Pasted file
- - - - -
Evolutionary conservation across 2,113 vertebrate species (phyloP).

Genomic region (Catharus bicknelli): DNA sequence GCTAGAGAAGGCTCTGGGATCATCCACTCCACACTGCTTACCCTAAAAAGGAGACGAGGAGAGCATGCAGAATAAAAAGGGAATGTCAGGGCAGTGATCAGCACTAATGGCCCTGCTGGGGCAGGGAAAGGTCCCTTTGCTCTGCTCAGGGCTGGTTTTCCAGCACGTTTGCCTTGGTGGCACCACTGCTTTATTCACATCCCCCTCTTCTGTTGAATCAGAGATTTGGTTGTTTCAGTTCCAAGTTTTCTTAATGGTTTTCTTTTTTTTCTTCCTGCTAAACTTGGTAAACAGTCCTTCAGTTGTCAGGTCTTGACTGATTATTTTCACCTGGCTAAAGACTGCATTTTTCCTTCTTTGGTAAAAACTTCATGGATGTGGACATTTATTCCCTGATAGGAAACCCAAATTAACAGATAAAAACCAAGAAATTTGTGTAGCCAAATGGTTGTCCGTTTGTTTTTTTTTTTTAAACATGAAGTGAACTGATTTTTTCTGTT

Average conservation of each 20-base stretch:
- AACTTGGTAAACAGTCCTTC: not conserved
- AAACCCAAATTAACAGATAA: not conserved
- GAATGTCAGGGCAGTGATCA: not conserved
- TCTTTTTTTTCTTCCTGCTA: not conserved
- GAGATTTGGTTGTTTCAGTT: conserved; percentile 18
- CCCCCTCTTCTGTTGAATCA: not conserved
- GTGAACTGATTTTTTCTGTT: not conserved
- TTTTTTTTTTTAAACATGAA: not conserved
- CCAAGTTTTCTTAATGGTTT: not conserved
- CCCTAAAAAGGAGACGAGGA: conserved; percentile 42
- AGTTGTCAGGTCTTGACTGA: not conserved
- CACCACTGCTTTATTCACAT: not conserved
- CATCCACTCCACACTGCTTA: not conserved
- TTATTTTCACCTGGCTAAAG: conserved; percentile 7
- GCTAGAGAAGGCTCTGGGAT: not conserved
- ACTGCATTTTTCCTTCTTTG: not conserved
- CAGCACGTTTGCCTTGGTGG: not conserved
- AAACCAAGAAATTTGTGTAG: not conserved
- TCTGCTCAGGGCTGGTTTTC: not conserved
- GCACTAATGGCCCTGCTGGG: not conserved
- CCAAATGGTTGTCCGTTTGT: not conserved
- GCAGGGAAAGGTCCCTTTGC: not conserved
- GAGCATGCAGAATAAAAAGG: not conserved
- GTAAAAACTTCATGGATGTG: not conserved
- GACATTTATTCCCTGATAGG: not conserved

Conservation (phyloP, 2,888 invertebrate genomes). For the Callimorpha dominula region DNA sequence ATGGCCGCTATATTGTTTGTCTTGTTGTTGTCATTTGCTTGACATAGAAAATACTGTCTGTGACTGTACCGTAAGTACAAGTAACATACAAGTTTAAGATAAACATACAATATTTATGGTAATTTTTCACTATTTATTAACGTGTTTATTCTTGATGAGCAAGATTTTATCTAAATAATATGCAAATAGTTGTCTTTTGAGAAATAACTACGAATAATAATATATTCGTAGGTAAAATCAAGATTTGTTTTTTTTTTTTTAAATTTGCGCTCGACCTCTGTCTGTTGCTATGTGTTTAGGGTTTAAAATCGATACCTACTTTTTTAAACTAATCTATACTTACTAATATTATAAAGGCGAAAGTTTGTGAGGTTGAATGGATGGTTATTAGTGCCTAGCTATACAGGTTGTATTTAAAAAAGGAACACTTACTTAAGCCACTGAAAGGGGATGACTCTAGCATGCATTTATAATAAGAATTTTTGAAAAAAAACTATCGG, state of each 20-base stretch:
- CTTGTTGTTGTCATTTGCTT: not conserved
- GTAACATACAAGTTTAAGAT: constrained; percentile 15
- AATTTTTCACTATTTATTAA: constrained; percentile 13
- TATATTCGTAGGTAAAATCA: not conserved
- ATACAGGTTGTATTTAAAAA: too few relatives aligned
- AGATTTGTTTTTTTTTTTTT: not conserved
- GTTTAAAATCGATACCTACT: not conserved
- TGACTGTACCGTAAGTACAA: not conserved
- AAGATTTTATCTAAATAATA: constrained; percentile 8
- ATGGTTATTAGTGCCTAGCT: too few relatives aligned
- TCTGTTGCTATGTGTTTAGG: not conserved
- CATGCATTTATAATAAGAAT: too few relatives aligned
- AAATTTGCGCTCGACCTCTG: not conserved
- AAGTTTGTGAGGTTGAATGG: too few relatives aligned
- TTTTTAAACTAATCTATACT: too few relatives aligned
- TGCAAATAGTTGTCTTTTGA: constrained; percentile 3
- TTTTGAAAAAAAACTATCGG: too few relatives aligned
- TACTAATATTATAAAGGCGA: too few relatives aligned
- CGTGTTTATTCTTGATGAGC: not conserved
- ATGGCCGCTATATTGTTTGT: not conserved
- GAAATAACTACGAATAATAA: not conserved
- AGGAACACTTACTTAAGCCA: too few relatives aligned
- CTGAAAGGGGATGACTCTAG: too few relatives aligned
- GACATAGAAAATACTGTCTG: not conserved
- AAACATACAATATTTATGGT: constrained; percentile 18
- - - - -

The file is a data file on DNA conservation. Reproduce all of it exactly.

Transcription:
Evolutionary conservation across 2,113 vertebrate species (phyloP).

Genomic region (Catharus bicknelli): DNA sequence GCTAGAGAAGGCTCTGGGATCATCCACTCCACACTGCTTACCCTAAAAAGGAGACGAGGAGAGCATGCAGAATAAAAAGGGAATGTCAGGGCAGTGATCAGCACTAATGGCCCTGCTGGGGCAGGGAAAGGTCCCTTTGCTCTGCTCAGGGCTGGTTTTCCAGCACGTTTGCCTTGGTGGCACCACTGCTTTATTCACATCCCCCTCTTCTGTTGAATCAGAGATTTGGTTGTTTCAGTTCCAAGTTTTCTTAATGGTTTTCTTTTTTTTCTTCCTGCTAAACTTGGTAAACAGTCCTTCAGTTGTCAGGTCTTGACTGATTATTTTCACCTGGCTAAAGACTGCATTTTTCCTTCTTTGGTAAAAACTTCATGGATGTGGACATTTATTCCCTGATAGGAAACCCAAATTAACAGATAAAAACCAAGAAATTTGTGTAGCCAAATGGTTGTCCGTTTGTTTTTTTTTTTTAAACATGAAGTGAACTGATTTTTTCTGTT

Average conservation of each 20-base stretch:
- AACTTGGTAAACAGTCCTTC: not conserved
- AAACCCAAATTAACAGATAA: not conserved
- GAATGTCAGGGCAGTGATCA: not conserved
- TCTTTTTTTTCTTCCTGCTA: not conserved
- GAGATTTGGTTGTTTCAGTT: conserved; percentile 18
- CCCCCTCTTCTGTTGAATCA: not conserved
- GTGAACTGATTTTTTCTGTT: not conserved
- TTTTTTTTTTTAAACATGAA: not conserved
- CCAAGTTTTCTTAATGGTTT: not conserved
- CCCTAAAAAGGAGACGAGGA: conserved; percentile 42
- AGTTGTCAGGTCTTGACTGA: not conserved
- CACCACTGCTTTATTCACAT: not conserved
- CATCCACTCCACACTGCTTA: not conserved
- TTATTTTCACCTGGCTAAAG: conserved; percentile 7
- GCTAGAGAAGGCTCTGGGAT: not conserved
- ACTGCATTTTTCCTTCTTTG: not conserved
- CAGCACGTTTGCCTTGGTGG: not conserved
- AAACCAAGAAATTTGTGTAG: not conserved
- TCTGCTCAGGGCTGGTTTTC: not conserved
- GCACTAATGGCCCTGCTGGG: not conserved
- CCAAATGGTTGTCCGTTTGT: not conserved
- GCAGGGAAAGGTCCCTTTGC: not conserved
- GAGCATGCAGAATAAAAAGG: not conserved
- GTAAAAACTTCATGGATGTG: not conserved
- GACATTTATTCCCTGATAGG: not conserved

Conservation (phyloP, 2,888 invertebrate genomes). For the Callimorpha dominula region DNA sequence ATGGCCGCTATATTGTTTGTCTTGTTGTTGTCATTTGCTTGACATAGAAAATACTGTCTGTGACTGTACCGTAAGTACAAGTAACATACAAGTTTAAGATAAACATACAATATTTATGGTAATTTTTCACTATTTATTAACGTGTTTATTCTTGATGAGCAAGATTTTATCTAAATAATATGCAAATAGTTGTCTTTTGAGAAATAACTACGAATAATAATATATTCGTAGGTAAAATCAAGATTTGTTTTTTTTTTTTTAAATTTGCGCTCGACCTCTGTCTGTTGCTATGTGTTTAGGGTTTAAAATCGATACCTACTTTTTTAAACTAATCTATACTTACTAATATTATAAAGGCGAAAGTTTGTGAGGTTGAATGGATGGTTATTAGTGCCTAGCTATACAGGTTGTATTTAAAAAAGGAACACTTACTTAAGCCACTGAAAGGGGATGACTCTAGCATGCATTTATAATAAGAATTTTTGAAAAAAAACTATCGG, state of each 20-base stretch:
- CTTGTTGTTGTCATTTGCTT: not conserved
- GTAACATACAAGTTTAAGAT: constrained; percentile 15
- AATTTTTCACTATTTATTAA: constrained; percentile 13
- TATATTCGTAGGTAAAATCA: not conserved
- ATACAGGTTGTATTTAAAAA: too few relatives aligned
- AGATTTGTTTTTTTTTTTTT: not conserved
- GTTTAAAATCGATACCTACT: not conserved
- TGACTGTACCGTAAGTACAA: not conserved
- AAGATTTTATCTAAATAATA: constrained; percentile 8
- ATGGTTATTAGTGCCTAGCT: too few relatives aligned
- TCTGTTGCTATGTGTTTAGG: not conserved
- CATGCATTTATAATAAGAAT: too few relatives aligned
- AAATTTGCGCTCGACCTCTG: not conserved
- AAGTTTGTGAGGTTGAATGG: too few relatives aligned
- TTTTTAAACTAATCTATACT: too few relatives aligned
- TGCAAATAGTTGTCTTTTGA: constrained; percentile 3
- TTTTGAAAAAAAACTATCGG: too few relatives aligned
- TACTAATATTATAAAGGCGA: too few relatives aligned
- CGTGTTTATTCTTGATGAGC: not conserved
- ATGGCCGCTATATTGTTTGT: not conserved
- GAAATAACTACGAATAATAA: not conserved
- AGGAACACTTACTTAAGCCA: too few relatives aligned
- CTGAAAGGGGATGACTCTAG: too few relatives aligned
- GACATAGAAAATACTGTCTG: not conserved
- AAACATACAATATTTATGGT: constrained; percentile 18